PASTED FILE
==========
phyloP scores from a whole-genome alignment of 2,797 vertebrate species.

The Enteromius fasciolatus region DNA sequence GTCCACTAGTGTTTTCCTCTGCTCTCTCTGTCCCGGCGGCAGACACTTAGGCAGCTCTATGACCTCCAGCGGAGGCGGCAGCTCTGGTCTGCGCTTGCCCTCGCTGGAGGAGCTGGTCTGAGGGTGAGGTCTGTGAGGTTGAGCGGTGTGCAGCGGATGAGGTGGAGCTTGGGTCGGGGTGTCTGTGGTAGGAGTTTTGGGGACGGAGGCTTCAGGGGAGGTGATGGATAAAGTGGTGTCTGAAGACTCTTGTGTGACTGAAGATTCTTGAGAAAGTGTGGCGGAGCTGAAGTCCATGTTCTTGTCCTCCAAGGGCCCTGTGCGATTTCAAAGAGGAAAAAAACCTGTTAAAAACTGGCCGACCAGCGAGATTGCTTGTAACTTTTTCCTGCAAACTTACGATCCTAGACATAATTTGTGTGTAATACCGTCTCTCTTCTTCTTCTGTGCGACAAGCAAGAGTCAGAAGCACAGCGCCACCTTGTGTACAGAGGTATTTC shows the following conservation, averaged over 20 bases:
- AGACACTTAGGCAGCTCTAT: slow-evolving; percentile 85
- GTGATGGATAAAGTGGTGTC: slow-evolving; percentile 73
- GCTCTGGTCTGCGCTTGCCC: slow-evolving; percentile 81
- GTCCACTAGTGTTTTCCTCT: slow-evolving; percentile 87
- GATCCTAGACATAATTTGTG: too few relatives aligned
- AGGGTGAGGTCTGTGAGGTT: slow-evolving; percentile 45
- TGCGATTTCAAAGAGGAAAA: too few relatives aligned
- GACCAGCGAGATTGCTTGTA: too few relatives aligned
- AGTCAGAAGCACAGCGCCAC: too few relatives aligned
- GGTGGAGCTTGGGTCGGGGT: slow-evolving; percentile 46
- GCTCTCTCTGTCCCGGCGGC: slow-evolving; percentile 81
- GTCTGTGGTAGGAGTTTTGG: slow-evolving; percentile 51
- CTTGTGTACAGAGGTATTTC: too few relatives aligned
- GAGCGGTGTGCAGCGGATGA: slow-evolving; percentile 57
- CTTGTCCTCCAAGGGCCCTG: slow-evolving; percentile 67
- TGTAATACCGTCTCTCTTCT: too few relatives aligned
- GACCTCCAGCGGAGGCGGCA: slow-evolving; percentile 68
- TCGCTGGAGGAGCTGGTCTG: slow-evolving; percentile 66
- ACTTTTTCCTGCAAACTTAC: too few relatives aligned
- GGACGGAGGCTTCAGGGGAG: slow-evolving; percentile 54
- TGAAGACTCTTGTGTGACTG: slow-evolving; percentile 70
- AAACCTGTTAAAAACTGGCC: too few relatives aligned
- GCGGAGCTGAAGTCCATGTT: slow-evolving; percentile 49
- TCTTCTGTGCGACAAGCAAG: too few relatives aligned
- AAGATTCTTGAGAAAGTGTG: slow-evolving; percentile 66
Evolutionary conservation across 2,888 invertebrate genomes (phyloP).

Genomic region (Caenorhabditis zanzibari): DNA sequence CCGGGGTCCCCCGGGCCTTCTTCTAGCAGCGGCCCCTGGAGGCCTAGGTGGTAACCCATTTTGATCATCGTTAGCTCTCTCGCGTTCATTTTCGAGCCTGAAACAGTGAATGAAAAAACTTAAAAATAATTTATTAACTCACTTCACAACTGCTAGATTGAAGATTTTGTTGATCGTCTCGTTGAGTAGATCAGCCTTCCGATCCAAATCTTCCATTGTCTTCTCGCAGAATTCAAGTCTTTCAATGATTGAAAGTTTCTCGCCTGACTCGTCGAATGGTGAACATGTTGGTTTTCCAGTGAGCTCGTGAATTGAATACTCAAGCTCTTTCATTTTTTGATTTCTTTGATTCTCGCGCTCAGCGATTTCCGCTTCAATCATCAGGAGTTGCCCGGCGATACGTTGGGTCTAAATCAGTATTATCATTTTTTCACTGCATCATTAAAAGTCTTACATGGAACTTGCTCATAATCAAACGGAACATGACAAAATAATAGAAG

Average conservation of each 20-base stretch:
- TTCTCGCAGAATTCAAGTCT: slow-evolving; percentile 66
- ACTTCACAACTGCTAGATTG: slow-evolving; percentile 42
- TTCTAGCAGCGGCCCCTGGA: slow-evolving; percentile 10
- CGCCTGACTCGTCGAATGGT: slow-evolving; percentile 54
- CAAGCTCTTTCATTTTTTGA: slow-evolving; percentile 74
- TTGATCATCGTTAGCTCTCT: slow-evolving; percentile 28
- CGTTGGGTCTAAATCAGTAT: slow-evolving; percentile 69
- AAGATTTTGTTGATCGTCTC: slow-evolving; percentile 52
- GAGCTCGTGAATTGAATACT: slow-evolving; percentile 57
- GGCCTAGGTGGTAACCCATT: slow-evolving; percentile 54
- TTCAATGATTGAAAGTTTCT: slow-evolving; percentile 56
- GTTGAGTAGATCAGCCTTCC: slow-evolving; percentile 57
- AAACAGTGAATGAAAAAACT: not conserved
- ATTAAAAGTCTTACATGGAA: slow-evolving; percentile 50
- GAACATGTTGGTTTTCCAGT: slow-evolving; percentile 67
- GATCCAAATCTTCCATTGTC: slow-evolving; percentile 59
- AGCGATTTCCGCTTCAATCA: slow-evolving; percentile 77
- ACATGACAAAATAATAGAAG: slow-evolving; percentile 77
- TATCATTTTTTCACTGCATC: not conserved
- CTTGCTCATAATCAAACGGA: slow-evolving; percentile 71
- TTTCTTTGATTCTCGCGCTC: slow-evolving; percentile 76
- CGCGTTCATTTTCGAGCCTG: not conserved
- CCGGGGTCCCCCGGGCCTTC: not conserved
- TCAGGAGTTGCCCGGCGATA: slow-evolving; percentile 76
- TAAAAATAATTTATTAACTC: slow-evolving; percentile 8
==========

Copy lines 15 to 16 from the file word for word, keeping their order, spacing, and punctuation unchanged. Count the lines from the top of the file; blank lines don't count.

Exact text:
- CTTGTGTACAGAGGTATTTC: too few relatives aligned
- GAGCGGTGTGCAGCGGATGA: slow-evolving; percentile 57